I suppose no one should be surprised but this story of the US Border Patrol is enough to infuriate. Harrassment, pure and simple.
In advance of the awarding of the annual $25,000 Shaughnessy Cohen Prize for Political Writing, tonight at the Politics and the Pen Gala in Ottawa, Huffington Post Canada will be running excerpts from the five finalists. Jacques Poitras‘ book is about “the first boundary between Canada and the U.S., [which] was drawn between Maine and New Brunswick and it has served as a microcosm for relations between the two nations ever since. For centuries, friends, lovers, and smugglers reached across the line to one another, but now, post 9/11, political and security concerns have begun to isolate friendly neighbours from one another. Colourful community eccentricities — driveways that straddle an international border — have been transformed by new restrictions.”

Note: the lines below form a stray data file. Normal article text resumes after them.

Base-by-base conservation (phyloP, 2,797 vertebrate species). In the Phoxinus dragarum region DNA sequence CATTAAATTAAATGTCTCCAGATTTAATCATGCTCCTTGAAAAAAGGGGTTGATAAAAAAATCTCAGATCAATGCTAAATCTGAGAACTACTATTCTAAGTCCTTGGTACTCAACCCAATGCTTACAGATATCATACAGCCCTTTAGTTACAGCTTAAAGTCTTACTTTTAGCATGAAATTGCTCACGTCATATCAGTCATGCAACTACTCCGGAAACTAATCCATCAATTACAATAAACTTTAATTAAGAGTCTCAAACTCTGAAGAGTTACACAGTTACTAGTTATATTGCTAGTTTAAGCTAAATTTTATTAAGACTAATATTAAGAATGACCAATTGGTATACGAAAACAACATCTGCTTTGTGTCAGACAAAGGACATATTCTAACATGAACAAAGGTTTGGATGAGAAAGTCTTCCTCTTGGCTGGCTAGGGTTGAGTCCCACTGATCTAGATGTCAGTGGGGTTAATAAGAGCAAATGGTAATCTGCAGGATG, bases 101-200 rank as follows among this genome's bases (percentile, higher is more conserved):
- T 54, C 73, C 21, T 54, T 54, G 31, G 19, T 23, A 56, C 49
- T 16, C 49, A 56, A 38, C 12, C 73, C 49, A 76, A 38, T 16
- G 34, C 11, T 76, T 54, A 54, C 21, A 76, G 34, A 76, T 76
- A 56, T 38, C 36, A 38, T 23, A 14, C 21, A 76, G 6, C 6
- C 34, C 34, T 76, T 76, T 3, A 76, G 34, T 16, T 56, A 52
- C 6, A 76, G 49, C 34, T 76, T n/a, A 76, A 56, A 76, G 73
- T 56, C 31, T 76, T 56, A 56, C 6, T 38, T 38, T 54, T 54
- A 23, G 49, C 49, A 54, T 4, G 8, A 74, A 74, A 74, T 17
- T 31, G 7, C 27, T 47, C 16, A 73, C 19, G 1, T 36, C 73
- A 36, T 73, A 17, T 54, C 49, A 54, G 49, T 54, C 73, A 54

FOR A MILE and a half, Russell Road follows the border almost perfectly: the eastern shoulder of the road is in Canada and the western shoulder is in the United States. This did not pose particular challenges to the residents of the road until January of 2003. Marion Pedersen was driving to the large white farmhouse she had shared with her husband Nickolaj for 53 years, the only home on the Canadian side of the road, when she was stopped by the U.S. Border Patrol right in front of her driveway. Continue reading.